Republican presidential candidate Sen. Ted Cruz of Texas has been accused by the campaign of Sen. Marco Rubio of Florida of “spreading false rumors and lies” that he is dropping out of the race.
Following a similar tactic used against Ben Carson who dropped out of the Republican race last week, Cruz, who is now considered the main rival to GOP presidential frontrunner Donald Trump, was accused of using “dirty tricks” to get votes in the Hawaii primary away from Rubio.
According to the New York Times, emails that appeared to have come from the Cruz campaign were sent to Rubio supporters in Hawaii promoting a CNN report saying some of Rubio’s advisers see no path for him to win the Republican presidential nomination and suggested he could drop out of the race before the March 15 primary in Florida. Rubio’s campaign has denied the report and complained that Cruz was playing dirty politics.
“Senator Cruz is up to his dirty tricks again spreading false rumors and lies,” Joe Pounder, a spokesman for Rubio told the Times. Cruz was forced to apologize to Carson after the Iowa caucuses when he was accused of a similar charge. This time, however, the Cruz campaign said they had nothing to do with the Rubio email.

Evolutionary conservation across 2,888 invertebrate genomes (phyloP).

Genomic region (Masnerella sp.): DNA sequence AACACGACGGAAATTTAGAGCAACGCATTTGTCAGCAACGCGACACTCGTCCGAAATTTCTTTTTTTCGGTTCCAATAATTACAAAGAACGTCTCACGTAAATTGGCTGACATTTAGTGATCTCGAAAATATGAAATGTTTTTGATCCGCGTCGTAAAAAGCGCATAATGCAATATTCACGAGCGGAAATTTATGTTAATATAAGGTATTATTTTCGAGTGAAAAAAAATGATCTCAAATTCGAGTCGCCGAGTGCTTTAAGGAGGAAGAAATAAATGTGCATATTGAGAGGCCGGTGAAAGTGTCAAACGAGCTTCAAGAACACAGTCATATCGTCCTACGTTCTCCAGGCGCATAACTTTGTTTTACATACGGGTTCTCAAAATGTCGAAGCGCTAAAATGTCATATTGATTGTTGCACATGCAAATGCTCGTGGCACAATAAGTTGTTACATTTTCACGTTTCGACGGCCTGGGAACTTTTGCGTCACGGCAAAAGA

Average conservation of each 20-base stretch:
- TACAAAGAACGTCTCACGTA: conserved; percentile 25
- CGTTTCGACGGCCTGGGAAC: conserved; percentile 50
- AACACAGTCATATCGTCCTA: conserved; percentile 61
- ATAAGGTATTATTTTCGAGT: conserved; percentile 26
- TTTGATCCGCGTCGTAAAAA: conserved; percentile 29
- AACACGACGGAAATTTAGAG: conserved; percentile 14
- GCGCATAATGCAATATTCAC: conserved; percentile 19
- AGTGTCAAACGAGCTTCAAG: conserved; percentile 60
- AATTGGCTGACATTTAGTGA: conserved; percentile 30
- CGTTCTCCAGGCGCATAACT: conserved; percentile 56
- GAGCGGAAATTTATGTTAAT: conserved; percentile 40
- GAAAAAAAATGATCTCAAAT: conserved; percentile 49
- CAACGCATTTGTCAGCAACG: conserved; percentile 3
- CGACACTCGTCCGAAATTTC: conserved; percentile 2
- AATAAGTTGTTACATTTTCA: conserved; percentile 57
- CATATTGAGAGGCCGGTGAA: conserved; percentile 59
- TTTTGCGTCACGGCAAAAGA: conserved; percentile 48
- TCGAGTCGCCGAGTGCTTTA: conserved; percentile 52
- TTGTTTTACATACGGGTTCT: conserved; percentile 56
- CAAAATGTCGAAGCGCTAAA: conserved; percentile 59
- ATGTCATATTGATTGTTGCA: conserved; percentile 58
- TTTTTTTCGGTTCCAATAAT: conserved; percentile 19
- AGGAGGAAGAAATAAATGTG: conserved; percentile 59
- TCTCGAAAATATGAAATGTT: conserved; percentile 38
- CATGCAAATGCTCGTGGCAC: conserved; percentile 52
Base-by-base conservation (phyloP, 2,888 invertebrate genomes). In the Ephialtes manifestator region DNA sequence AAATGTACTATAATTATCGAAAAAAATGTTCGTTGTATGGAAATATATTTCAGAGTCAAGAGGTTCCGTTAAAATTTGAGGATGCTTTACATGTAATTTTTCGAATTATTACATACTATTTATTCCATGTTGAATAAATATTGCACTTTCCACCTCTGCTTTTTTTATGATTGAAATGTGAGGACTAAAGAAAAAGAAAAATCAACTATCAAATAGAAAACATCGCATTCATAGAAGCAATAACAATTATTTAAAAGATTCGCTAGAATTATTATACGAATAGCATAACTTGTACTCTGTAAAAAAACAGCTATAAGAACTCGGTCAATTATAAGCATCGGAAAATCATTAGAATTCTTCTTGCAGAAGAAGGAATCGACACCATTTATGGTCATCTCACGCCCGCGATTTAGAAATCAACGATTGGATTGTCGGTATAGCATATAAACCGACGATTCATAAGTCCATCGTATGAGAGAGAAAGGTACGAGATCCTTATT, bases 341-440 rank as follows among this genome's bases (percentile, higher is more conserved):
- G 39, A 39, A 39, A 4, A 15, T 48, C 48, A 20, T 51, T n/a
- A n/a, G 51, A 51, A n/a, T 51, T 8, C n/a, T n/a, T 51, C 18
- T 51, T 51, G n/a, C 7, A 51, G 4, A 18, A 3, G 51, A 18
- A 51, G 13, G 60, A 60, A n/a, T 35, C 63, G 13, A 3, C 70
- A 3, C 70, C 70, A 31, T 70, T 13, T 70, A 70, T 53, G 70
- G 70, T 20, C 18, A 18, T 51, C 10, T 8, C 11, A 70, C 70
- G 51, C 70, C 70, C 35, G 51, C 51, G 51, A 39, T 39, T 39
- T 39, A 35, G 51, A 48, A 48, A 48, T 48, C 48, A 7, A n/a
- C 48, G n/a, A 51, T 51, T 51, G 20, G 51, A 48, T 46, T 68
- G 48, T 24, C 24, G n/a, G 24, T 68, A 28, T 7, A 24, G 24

Cruz campaign volunteers in Hawaii said the campaign sent the email without permission and they have since been instructed by the campaign’s lawyers to stop using its logo and remove any similar posts from social media accounts, notes the times. “The at-issue email and social media posting was not sanctioned by the Cruz for President campaign,” Alice Stewart, a spokeswoman for Cruz said. “The campaign became aware of the email this morning by press accounts, and upon investigation learned that some volunteers in Hawaii were involved in the posting.”
Last month, after accusations of using “dirty tricks” on several occasions, Cruz fired spokesperson Rick Tyler, who shared a false story on social media claiming that Rubio had dissed the Bible.
Rubio won zero delegates from four Republican primaries held in Hawaii, Idaho, Michigan and Mississippi on Tuesday. In Hawaii, Cruz was awarded six of the 19 delegates for his second place finish behind Trump.